October 16, 2013
A new app from London-based Obvious Engineering allows iPhone users to easily capture and share 3D images. Seene is compatible with Apple’s iPhone 4S and higher, and browsers such as Chrome, Firefox and Safari that support WebGL for 3D. It works by aiming your phone at a subject and moving around to record different angles. The progress is then overlaid on top of a video feed, resulting in a “seene” that builds automatically, which can be shared via social tools.
“See around your subject by rotating your phone in your hand,” explains the Seene site. “Share your seenes on Twitter or Facebook, and embed them in Tumblr and Web pages.”
“The science behind the app isn’t new, but is executed more effectively than in Seene’s predecessors,” suggests The Verge. “The app plots points on your subject, then uses parallax to determine its location in space when you move your phone around. Thus, the app can estimate the depth of an object based on how it’s distorted when you move your phone.”
In the iTunes Store, early adopters have complained of problems with the iPhone 5s. Obvious Engineering writes: “Version 1.0.2 has a bug that stops you taking seenes. We’ve already submitted a fix and are waiting for approval, please hold tight!”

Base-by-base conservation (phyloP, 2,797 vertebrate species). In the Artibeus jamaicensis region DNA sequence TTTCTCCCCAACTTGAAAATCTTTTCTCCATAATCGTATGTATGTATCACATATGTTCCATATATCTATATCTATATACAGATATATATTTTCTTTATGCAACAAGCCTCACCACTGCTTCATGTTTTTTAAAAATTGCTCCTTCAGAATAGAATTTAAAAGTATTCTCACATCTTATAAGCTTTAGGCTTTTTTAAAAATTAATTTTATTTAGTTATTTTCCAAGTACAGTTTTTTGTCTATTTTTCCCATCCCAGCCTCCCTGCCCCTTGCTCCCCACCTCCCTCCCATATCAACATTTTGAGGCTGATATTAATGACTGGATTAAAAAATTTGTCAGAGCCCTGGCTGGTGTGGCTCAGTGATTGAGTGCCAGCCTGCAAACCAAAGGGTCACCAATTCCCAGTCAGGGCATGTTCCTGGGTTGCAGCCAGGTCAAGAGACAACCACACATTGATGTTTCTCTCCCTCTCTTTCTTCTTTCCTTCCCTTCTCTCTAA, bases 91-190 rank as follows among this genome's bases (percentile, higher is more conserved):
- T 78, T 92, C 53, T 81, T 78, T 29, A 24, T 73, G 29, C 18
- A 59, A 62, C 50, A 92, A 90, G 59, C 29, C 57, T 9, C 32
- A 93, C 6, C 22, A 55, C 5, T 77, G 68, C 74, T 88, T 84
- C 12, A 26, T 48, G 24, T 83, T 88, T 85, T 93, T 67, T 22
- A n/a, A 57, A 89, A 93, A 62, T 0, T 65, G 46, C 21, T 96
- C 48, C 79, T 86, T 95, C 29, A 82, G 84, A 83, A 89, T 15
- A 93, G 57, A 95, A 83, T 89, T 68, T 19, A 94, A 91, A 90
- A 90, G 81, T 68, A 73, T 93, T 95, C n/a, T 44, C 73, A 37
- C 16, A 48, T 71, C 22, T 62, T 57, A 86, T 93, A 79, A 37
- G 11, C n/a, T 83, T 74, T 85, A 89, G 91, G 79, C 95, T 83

“Seene works nicely in well-lit rooms and with detailed subjects, but if your surroundings and object of choice don’t fit the app’s narrow criteria, the results won’t be pretty,” explains The Verge in its review. “But, even with poorly done seenes, the app’s 3D effect is breathtaking since it uses the iPhone’s accelerometer to alter the perspective of the image accordingly when you move your hand. On the Web, moving your mouse on an image alters its perspective.”
The Verge suggests that shooting a seene may not be as simple as shooting a Vine video or Instagram photo, but is still impressive in terms of 3D, especially considering no special equipment is required.
“The computer vision field has too many lab demos and not enough cool, useful consumer products,” says Seene co-creator Andrew McPhee. “We wanted to create something that hundreds of millions of people could potentially use.”